• Admin

        Dave, whenever you are doing a bit rate reduction using dither is mandatory. For sample rate reduction, it’s not. Going from 192 to 96 kHz is simply taking every other sample.

  • Sal1950

    Hi Mark,
    Got to say I’m shocked by Mr. Solomon’s response to your honest and truthful postings. Name calling and vulgarity by a corporate representative is quite a bit over the top IMHO.. I can understand the folks at Qobuz, Tidal, HDTracks, etc being a bit uptight over Amazons entry into the market but this kind of reaction is not acceptable. The writing is on the wall for the end of HDTracks, how many will be willing to pay the high prices for purchasing HD files when you can stream the entire catalog for a small monthly or yearly fee, purchasing files for you library from the streamer if desired? But to be honest it’s nothing new, we’ve seen this type of reaction a number of times when folks using somewhat unethical marketing practices in audio get called out for it. I won’t name names but we who have been around all know who they are.
    Best of luck Mark, keep up “telling it like it is” in the industry.

    • Admin

      Thanks Sal. And equally surprising was the support that David received from the admin of the FB group.

      • Sal1950

        I wouldn’t be bothered over the reaction of a bunch of fan-boys on FB.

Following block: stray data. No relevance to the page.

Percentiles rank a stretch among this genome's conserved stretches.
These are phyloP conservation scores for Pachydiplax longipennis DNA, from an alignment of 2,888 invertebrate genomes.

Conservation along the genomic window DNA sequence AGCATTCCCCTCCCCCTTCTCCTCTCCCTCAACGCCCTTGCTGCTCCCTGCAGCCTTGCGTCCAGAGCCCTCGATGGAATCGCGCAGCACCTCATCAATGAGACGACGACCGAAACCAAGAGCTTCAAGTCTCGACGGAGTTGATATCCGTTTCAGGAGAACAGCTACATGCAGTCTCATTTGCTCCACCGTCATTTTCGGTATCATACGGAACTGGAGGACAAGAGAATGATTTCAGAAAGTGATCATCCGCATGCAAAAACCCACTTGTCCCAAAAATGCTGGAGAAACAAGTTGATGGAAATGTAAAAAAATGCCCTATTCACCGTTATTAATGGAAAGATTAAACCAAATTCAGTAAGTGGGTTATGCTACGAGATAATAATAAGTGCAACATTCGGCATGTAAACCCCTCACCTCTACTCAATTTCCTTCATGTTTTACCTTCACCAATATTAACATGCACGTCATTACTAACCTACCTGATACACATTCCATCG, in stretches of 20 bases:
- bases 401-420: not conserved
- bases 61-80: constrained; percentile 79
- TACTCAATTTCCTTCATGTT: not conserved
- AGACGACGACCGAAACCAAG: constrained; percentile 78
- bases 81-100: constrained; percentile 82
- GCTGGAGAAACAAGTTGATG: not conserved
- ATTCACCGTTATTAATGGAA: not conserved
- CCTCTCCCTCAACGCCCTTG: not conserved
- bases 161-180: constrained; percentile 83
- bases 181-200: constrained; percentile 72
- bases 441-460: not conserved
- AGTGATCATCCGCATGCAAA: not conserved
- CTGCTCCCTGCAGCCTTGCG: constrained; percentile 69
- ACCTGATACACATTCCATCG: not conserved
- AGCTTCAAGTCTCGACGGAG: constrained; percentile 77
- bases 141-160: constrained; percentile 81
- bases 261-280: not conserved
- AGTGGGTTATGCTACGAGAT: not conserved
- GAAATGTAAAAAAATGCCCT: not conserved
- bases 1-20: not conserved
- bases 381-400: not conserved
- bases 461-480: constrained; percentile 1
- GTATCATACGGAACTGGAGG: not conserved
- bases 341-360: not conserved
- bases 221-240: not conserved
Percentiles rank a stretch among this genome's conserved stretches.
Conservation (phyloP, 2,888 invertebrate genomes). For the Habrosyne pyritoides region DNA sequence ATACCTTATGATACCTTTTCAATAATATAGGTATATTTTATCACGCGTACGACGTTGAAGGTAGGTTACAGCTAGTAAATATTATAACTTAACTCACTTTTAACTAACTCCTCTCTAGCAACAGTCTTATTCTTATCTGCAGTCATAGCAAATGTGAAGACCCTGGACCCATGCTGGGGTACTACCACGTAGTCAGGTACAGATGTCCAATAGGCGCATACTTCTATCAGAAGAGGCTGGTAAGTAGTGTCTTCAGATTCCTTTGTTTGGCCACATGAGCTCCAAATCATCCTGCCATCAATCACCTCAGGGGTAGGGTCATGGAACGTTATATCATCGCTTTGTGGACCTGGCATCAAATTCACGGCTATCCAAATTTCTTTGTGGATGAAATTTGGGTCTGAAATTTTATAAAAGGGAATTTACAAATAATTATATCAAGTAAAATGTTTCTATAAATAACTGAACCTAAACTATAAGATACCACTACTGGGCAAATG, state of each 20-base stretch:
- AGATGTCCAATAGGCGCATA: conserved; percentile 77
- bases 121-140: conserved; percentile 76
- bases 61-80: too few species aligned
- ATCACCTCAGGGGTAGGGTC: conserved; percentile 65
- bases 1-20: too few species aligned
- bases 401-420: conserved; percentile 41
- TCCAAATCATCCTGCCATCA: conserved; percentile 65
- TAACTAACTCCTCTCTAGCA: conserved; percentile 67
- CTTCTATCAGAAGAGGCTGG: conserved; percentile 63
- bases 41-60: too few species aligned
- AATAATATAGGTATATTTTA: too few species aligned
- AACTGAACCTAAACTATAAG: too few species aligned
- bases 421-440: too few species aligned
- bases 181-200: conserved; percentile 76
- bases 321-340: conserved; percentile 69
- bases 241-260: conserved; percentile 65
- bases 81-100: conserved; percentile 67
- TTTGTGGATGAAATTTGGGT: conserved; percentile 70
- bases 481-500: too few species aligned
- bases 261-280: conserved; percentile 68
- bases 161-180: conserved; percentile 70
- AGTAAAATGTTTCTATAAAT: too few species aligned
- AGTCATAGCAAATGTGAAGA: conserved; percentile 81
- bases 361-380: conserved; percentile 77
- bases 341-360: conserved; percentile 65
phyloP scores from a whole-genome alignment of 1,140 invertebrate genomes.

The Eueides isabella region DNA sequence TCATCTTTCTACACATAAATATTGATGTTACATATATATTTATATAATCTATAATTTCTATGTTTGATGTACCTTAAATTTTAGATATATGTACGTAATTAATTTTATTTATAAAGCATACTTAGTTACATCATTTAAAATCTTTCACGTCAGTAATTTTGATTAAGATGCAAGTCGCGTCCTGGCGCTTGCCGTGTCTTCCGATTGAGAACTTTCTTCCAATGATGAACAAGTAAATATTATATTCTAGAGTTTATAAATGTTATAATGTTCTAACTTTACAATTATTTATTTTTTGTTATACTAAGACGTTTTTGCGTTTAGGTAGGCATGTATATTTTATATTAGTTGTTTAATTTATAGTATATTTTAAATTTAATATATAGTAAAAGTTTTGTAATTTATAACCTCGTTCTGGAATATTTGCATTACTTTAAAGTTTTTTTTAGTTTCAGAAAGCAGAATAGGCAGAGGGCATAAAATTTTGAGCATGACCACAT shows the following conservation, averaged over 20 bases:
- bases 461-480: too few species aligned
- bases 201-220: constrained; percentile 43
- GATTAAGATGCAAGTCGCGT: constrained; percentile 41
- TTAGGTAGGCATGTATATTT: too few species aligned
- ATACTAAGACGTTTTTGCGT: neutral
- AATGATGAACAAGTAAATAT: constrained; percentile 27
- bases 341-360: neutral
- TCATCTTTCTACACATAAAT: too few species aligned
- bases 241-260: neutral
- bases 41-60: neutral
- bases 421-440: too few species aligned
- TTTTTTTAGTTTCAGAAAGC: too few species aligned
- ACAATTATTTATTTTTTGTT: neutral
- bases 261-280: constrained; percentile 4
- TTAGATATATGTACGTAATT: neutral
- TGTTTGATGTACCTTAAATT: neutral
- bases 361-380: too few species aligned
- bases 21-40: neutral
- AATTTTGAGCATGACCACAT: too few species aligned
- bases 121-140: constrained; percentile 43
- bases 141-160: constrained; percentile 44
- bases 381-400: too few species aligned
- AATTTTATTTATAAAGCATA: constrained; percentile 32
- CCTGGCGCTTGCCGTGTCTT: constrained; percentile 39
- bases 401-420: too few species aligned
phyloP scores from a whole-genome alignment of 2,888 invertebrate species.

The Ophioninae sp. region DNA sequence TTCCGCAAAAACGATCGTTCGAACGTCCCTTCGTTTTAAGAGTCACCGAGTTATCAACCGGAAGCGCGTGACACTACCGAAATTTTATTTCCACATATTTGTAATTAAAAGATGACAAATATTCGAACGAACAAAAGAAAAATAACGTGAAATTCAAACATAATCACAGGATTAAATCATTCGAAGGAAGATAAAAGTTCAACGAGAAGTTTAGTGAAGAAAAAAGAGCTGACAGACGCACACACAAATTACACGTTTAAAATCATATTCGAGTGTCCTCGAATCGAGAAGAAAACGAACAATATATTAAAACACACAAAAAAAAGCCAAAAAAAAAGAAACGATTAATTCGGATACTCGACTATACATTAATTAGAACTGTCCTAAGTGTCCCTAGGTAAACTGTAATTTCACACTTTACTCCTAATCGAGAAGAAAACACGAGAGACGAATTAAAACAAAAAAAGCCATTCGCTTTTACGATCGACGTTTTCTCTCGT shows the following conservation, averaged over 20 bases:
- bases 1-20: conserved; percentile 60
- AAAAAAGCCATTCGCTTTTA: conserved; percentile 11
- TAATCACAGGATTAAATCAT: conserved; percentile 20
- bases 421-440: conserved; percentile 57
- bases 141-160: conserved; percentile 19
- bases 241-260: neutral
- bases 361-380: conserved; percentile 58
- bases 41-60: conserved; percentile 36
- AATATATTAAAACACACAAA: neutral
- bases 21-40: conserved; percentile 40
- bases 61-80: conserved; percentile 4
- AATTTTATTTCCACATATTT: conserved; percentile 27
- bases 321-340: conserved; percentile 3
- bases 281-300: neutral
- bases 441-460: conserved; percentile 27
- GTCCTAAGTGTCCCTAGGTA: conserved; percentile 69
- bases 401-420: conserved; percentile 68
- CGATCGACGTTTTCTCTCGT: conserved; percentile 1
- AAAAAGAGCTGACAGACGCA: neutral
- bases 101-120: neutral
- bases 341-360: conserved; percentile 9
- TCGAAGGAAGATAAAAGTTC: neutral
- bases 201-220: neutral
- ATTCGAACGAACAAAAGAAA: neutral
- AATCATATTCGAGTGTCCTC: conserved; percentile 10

The overwhelming response I’ve read around the web found Davids remarks
        way below that expected by any industy perfesional.

        • Admin

          Thanks Sal. It was just surprising to me that he felt the need to attack me personally and professionally.

  • artdeco

    In a recent Facebook video David Solomon extolled the virtues of Illinois Jacquet’s 1956 Verve recording of Harlem Nocturne. “This is actually 24/96 recording (in 1956???) and so just the microdynamics you are able to hear…is astonishing.” I heartily agree this is great captured sound within the limitations of the microphone and tape.
    The spectra for both the 24/192 HDTracks version and the 64dsd Analogue Productions version are virtually identical. Good dynamic range yes but the real recorded music stops at 21.8kHz/-74dB. Then unnecessary HF noise for your tweeters and amp to handle steadily rises  from 23kHz/-107dB to 58kHz/-69dB. Admittedly the bit depth reaches 18 on the PCM which may give a marginal improvement. Perhaps system intermodulation of this unmusical HF hash creates an illusion of “astonishing  microdynamics”?
    Measurements were made using XiVero’s MusicScope.

    • Admin